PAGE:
A single vote will almost never decide an election - but then again, a single bullet will almost never win a war.

Thanks for your remarks.


The serious philosophical approach is meant to clarify thinking. (And actually I haven’t provided one yet: the OP is pretty superficial. A sophomore philosophy major could do a better job of distinguishing between rule utilitarianism and Kant for example.)

I guess I would say is that a few posters here (including myself) have implied that the Paradox of Voting has certain obvious consequences. I’m not sure it does.

Ok but the Founding Fathers did not give us the primary system. That evolved during the 1970s.

Interesting. That may explain why most soldiers reportedly fight more for their buddies than for the big cause.

By this logic, how do you justify not running for office?

Voting doesn’t just decide which candidate gets elected to office. It’s also serves as a measure of how much support that candidate has among the electorate.

Let’s say Hillary Clinton gets elected President this November. It’ll make a major difference in her relations with Congress whether she gets elected with 51% of 120,000,000 votes or 61% of 170,000,000 votes, even though she’ll have the exact same legal powers either way.

Because I’m qualified to vote, not so much qualified to run for office. Feel free to write me in though!

Edit: By which I mean practically qualified, not technically qualified as in “meets a minimum age and citizenship requirement”

That just pushes the question back a step – how do you justify not preparing yourself to run for office? If everyone did that, society would collapse.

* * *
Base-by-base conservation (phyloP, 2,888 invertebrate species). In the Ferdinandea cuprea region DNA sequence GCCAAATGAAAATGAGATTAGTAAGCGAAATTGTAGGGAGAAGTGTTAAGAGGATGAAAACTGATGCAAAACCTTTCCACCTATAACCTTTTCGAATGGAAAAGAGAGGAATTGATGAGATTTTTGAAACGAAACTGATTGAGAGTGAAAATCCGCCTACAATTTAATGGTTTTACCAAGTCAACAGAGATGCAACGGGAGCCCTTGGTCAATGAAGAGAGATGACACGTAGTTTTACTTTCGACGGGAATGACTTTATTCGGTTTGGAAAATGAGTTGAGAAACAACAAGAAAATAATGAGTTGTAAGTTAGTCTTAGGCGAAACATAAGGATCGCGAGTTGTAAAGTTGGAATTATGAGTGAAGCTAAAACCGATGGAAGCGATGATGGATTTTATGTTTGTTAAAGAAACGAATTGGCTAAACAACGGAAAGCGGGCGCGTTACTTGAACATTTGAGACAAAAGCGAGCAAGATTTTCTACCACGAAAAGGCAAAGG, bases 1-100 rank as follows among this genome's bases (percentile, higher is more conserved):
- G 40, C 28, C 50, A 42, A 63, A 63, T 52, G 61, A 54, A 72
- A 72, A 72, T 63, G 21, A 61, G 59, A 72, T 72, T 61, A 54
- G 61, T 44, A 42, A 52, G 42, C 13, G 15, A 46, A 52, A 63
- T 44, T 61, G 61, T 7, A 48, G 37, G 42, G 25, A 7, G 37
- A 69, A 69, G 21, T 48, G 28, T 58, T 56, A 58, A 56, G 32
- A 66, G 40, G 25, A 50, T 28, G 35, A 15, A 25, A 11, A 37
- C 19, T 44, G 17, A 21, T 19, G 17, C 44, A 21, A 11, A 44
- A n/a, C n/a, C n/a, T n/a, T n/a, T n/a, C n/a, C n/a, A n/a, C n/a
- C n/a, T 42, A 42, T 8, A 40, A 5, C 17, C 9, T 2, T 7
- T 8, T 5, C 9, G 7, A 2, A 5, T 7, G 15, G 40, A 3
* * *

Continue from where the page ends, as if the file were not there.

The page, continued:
My point, of course, is that the categorical imperative is rarely a useful guide for one’s behavior. Mostly, people do what suits them based on other criteria and find a way to describe their conduct so that on some level of generality it appears categorical.

I think there are other factors – my vote by itself probably won’t have any effect, but my influencing others could have some small effect (and, likewise, the influence others could have on others). Since I’m a terrible liar, in order to properly encourage others to vote (and vote for my preferred candidate), I have to actually vote to set this chain of electoral victory in motion.

I think you’re pushing Kant too far in the other direction.

It would be foolish for everyone to build their life around planning to run for President. The categorical imperative would certainly not require that. It would instead say that society would be better if everyone worked to become the best that they are capable of becoming. For some people, that would mean becoming President. But the rest of us would be working towards other goals.

Yes, “Everyone should try to run for President”, or even, “Everyone should try to run for elective office”, would make a poor universal law. I’m not saying that Kant has the final word on morality (I lean more towards consequentialism myself) but this particular line of attack needs heavy qualification and elaboration.

More subtly, if Hillary is winning by a wide margin, she can sacrifice some of it by pushing a particular policy during the campaign, then claiming a mandate later. So the margin of victory matters, as does voting is safe districts.

Unfortunately, one person has virtually zero effect on the margin in basically all non-local elections. Whether or not they are swing districts. I try to partly acknowledge this by having the voter pretend he is swinging 1%, rather than choosing a victor. But that still involves some extra conceptual machinery.

In Utilitarianism, For and Against, JCC Smart draws a distinction between doing an action and praising an action. (The example involved something like praising the bravery of the Red Baron (ethical) or actually being the Red Baron, which involves actions that are probably harmful on the whole.) I honestly can’t tell whether this distinction helps the OP or not.